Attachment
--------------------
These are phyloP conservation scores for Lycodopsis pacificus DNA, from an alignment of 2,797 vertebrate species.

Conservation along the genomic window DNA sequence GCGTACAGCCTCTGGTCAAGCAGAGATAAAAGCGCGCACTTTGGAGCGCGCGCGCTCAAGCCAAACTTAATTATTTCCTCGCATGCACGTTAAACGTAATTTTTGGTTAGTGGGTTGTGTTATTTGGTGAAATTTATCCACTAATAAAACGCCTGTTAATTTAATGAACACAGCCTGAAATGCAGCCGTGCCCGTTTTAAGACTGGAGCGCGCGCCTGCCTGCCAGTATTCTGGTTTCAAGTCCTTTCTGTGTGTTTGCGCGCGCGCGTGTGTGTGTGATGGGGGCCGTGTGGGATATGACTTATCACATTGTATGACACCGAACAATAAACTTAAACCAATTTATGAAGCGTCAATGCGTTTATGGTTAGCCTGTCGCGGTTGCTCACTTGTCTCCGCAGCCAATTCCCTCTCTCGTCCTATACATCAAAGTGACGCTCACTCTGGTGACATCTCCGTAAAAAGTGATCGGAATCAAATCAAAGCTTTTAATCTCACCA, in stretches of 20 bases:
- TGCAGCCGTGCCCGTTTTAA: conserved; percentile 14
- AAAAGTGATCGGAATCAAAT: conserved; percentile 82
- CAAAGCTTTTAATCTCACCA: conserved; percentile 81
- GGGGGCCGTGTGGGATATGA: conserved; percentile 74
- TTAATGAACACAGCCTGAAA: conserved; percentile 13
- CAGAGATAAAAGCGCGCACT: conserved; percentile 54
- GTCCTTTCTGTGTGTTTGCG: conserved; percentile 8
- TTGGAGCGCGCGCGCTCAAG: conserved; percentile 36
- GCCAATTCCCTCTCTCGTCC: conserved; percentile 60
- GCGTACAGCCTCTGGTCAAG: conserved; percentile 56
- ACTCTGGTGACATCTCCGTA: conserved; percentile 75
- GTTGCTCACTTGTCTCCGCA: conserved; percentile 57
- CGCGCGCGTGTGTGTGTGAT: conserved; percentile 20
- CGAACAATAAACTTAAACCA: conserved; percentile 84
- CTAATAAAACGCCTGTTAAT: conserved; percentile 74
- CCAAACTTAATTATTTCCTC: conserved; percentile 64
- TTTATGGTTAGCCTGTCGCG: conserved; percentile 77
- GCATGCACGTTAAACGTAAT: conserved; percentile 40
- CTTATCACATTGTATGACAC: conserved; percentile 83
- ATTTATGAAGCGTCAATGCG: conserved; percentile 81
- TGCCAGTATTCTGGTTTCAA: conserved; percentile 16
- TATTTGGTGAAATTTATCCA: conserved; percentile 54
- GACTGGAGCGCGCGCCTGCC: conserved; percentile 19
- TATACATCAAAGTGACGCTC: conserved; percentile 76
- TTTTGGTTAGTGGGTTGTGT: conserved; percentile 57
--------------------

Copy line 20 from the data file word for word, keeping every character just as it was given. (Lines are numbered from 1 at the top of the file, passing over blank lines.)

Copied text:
- GCATGCACGTTAAACGTAAT: conserved; percentile 40